AEDs when used within the first 3‐5 minutes of a person suffering a Sudden Cardiac Arrest (SCA) can dramatically increase a victims chance of survival from less 5% to as much as 70%. AEDs were designed to be used by virtually anyone with little or no experience.
An AED will automatically analyse the heart rhythm of a pulse less victim and, if the victim is in ventricular fibrillation (VF) or ventricular tachycardia (VT), shock the victim’s heart in an attempt to restore its rhythm to normal. AEDs will not shock patients who do not require a shock.
When a heart is in VF, it is still receiving nerve impulses from the brain. These impulses are simply firing so chaotically that the heart cannot produce a “beat”; it cannot expel enough blood to keep the circulatory system flowing through the body. Brain cells begin to die after 4‐6 minutes of oxygen deprivation.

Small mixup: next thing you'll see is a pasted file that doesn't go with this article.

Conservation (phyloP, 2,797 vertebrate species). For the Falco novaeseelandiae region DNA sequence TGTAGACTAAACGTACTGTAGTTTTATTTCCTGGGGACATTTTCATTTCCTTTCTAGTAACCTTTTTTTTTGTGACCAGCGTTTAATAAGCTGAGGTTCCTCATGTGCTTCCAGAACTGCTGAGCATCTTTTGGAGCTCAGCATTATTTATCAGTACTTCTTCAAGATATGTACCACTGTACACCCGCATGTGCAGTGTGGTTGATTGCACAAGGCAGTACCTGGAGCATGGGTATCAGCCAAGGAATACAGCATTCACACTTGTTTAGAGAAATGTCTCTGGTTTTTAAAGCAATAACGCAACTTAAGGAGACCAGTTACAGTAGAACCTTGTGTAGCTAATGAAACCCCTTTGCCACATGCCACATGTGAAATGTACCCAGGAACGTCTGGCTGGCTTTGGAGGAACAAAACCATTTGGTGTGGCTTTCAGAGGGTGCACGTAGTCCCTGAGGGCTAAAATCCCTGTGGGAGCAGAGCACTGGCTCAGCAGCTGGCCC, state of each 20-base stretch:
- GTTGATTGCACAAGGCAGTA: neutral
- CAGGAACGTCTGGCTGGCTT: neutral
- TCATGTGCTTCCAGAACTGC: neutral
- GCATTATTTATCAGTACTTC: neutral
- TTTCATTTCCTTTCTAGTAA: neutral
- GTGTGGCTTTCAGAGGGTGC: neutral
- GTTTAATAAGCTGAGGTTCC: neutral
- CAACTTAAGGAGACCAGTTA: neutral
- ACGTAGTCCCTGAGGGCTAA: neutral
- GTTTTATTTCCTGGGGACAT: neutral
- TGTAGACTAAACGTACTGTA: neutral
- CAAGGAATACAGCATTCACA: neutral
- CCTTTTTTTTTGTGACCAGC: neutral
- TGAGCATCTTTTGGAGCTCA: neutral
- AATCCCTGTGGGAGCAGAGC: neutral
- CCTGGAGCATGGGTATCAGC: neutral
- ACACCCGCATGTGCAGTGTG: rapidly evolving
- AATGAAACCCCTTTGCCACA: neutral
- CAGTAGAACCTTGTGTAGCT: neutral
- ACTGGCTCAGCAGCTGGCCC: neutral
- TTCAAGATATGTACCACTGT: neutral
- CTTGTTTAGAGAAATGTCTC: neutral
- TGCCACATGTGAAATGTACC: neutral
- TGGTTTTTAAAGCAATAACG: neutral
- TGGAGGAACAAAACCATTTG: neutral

The heart will continue its uncoordinated twitching or fluttering until it is no longer receiving electrical impulses from the brain and thus stops all together, or until the heart is shocked back into a normal rhythm, which is where an AED comes in. An AED stops the heart from its spasm by shocking it. This allows the nerve impulses a chance to resume their normal pattern, which, in turn, allows the heart to resume beating at its normal pace.
The ONLY definitive treatment for ventricular fibrillation (VF) is DEFIBRILLATION